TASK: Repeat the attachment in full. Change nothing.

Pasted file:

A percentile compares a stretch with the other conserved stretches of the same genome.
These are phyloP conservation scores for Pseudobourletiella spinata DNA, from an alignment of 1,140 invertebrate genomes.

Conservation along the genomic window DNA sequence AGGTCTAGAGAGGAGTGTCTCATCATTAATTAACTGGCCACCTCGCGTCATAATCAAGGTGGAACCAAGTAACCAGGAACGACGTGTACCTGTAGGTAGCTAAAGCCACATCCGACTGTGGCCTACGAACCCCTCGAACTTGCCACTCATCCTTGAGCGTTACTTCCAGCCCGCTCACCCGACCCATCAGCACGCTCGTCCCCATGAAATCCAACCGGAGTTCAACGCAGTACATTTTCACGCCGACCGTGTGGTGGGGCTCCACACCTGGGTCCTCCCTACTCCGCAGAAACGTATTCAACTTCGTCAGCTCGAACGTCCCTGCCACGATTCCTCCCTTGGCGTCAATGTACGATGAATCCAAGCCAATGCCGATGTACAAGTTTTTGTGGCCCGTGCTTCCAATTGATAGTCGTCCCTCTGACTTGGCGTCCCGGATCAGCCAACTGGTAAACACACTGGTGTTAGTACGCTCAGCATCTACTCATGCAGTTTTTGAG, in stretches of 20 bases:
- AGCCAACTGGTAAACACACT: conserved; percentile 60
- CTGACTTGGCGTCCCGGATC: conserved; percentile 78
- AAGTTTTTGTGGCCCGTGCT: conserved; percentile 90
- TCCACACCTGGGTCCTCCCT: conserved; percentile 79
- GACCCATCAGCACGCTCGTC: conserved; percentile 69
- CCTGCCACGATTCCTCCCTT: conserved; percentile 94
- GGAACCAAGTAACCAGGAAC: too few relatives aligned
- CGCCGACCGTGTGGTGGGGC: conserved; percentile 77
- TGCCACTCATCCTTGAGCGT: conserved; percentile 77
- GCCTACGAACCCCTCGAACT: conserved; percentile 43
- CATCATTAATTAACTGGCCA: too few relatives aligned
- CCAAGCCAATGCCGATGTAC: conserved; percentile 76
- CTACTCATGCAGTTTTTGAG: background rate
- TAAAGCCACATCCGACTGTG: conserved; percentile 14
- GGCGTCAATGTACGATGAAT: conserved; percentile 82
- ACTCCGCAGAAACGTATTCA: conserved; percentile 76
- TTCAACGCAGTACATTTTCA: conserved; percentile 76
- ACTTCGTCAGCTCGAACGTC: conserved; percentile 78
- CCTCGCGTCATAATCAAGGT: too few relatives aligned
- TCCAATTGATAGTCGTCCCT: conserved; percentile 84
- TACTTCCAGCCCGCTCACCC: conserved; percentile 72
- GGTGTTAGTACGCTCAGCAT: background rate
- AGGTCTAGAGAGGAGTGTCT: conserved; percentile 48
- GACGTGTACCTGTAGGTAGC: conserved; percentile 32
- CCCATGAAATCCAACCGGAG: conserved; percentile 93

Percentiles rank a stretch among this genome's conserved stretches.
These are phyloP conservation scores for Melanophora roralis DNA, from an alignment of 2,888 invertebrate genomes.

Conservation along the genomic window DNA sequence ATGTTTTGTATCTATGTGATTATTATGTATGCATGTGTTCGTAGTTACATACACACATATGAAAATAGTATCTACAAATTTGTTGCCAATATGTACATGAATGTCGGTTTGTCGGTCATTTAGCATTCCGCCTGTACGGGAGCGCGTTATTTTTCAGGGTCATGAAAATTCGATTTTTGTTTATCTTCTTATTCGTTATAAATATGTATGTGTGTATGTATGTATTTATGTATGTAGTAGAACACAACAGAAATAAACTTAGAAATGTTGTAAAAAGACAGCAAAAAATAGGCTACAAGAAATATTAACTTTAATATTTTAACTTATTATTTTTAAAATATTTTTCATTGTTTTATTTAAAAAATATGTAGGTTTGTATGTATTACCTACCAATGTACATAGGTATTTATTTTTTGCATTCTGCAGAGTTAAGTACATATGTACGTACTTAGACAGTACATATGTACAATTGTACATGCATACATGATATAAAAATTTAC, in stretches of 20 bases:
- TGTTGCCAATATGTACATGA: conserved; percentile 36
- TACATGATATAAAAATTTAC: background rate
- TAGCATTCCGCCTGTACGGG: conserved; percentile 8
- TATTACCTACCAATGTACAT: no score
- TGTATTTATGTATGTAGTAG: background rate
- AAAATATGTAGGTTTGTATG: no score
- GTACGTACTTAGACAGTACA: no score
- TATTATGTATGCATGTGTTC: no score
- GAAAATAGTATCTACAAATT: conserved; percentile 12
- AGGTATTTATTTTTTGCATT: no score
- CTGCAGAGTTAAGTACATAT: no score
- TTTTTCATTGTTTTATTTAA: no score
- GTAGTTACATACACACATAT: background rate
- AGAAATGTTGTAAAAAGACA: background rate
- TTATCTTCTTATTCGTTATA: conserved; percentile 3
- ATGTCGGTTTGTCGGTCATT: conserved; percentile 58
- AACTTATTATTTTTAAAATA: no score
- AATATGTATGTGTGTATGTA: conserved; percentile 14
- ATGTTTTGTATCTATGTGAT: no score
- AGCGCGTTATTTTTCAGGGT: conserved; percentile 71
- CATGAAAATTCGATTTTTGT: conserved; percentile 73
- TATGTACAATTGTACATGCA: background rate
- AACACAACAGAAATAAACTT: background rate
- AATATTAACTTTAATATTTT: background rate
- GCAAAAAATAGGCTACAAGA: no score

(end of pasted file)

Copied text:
A percentile compares a stretch with the other conserved stretches of the same genome.
These are phyloP conservation scores for Pseudobourletiella spinata DNA, from an alignment of 1,140 invertebrate genomes.

Conservation along the genomic window DNA sequence AGGTCTAGAGAGGAGTGTCTCATCATTAATTAACTGGCCACCTCGCGTCATAATCAAGGTGGAACCAAGTAACCAGGAACGACGTGTACCTGTAGGTAGCTAAAGCCACATCCGACTGTGGCCTACGAACCCCTCGAACTTGCCACTCATCCTTGAGCGTTACTTCCAGCCCGCTCACCCGACCCATCAGCACGCTCGTCCCCATGAAATCCAACCGGAGTTCAACGCAGTACATTTTCACGCCGACCGTGTGGTGGGGCTCCACACCTGGGTCCTCCCTACTCCGCAGAAACGTATTCAACTTCGTCAGCTCGAACGTCCCTGCCACGATTCCTCCCTTGGCGTCAATGTACGATGAATCCAAGCCAATGCCGATGTACAAGTTTTTGTGGCCCGTGCTTCCAATTGATAGTCGTCCCTCTGACTTGGCGTCCCGGATCAGCCAACTGGTAAACACACTGGTGTTAGTACGCTCAGCATCTACTCATGCAGTTTTTGAG, in stretches of 20 bases:
- AGCCAACTGGTAAACACACT: conserved; percentile 60
- CTGACTTGGCGTCCCGGATC: conserved; percentile 78
- AAGTTTTTGTGGCCCGTGCT: conserved; percentile 90
- TCCACACCTGGGTCCTCCCT: conserved; percentile 79
- GACCCATCAGCACGCTCGTC: conserved; percentile 69
- CCTGCCACGATTCCTCCCTT: conserved; percentile 94
- GGAACCAAGTAACCAGGAAC: too few relatives aligned
- CGCCGACCGTGTGGTGGGGC: conserved; percentile 77
- TGCCACTCATCCTTGAGCGT: conserved; percentile 77
- GCCTACGAACCCCTCGAACT: conserved; percentile 43
- CATCATTAATTAACTGGCCA: too few relatives aligned
- CCAAGCCAATGCCGATGTAC: conserved; percentile 76
- CTACTCATGCAGTTTTTGAG: background rate
- TAAAGCCACATCCGACTGTG: conserved; percentile 14
- GGCGTCAATGTACGATGAAT: conserved; percentile 82
- ACTCCGCAGAAACGTATTCA: conserved; percentile 76
- TTCAACGCAGTACATTTTCA: conserved; percentile 76
- ACTTCGTCAGCTCGAACGTC: conserved; percentile 78
- CCTCGCGTCATAATCAAGGT: too few relatives aligned
- TCCAATTGATAGTCGTCCCT: conserved; percentile 84
- TACTTCCAGCCCGCTCACCC: conserved; percentile 72
- GGTGTTAGTACGCTCAGCAT: background rate
- AGGTCTAGAGAGGAGTGTCT: conserved; percentile 48
- GACGTGTACCTGTAGGTAGC: conserved; percentile 32
- CCCATGAAATCCAACCGGAG: conserved; percentile 93

Percentiles rank a stretch among this genome's conserved stretches.
These are phyloP conservation scores for Melanophora roralis DNA, from an alignment of 2,888 invertebrate genomes.

Conservation along the genomic window DNA sequence ATGTTTTGTATCTATGTGATTATTATGTATGCATGTGTTCGTAGTTACATACACACATATGAAAATAGTATCTACAAATTTGTTGCCAATATGTACATGAATGTCGGTTTGTCGGTCATTTAGCATTCCGCCTGTACGGGAGCGCGTTATTTTTCAGGGTCATGAAAATTCGATTTTTGTTTATCTTCTTATTCGTTATAAATATGTATGTGTGTATGTATGTATTTATGTATGTAGTAGAACACAACAGAAATAAACTTAGAAATGTTGTAAAAAGACAGCAAAAAATAGGCTACAAGAAATATTAACTTTAATATTTTAACTTATTATTTTTAAAATATTTTTCATTGTTTTATTTAAAAAATATGTAGGTTTGTATGTATTACCTACCAATGTACATAGGTATTTATTTTTTGCATTCTGCAGAGTTAAGTACATATGTACGTACTTAGACAGTACATATGTACAATTGTACATGCATACATGATATAAAAATTTAC, in stretches of 20 bases:
- TGTTGCCAATATGTACATGA: conserved; percentile 36
- TACATGATATAAAAATTTAC: background rate
- TAGCATTCCGCCTGTACGGG: conserved; percentile 8
- TATTACCTACCAATGTACAT: no score
- TGTATTTATGTATGTAGTAG: background rate
- AAAATATGTAGGTTTGTATG: no score
- GTACGTACTTAGACAGTACA: no score
- TATTATGTATGCATGTGTTC: no score
- GAAAATAGTATCTACAAATT: conserved; percentile 12
- AGGTATTTATTTTTTGCATT: no score
- CTGCAGAGTTAAGTACATAT: no score
- TTTTTCATTGTTTTATTTAA: no score
- GTAGTTACATACACACATAT: background rate
- AGAAATGTTGTAAAAAGACA: background rate
- TTATCTTCTTATTCGTTATA: conserved; percentile 3
- ATGTCGGTTTGTCGGTCATT: conserved; percentile 58
- AACTTATTATTTTTAAAATA: no score
- AATATGTATGTGTGTATGTA: conserved; percentile 14
- ATGTTTTGTATCTATGTGAT: no score
- AGCGCGTTATTTTTCAGGGT: conserved; percentile 71
- CATGAAAATTCGATTTTTGT: conserved; percentile 73
- TATGTACAATTGTACATGCA: background rate
- AACACAACAGAAATAAACTT: background rate
- AATATTAACTTTAATATTTT: background rate
- GCAAAAAATAGGCTACAAGA: no score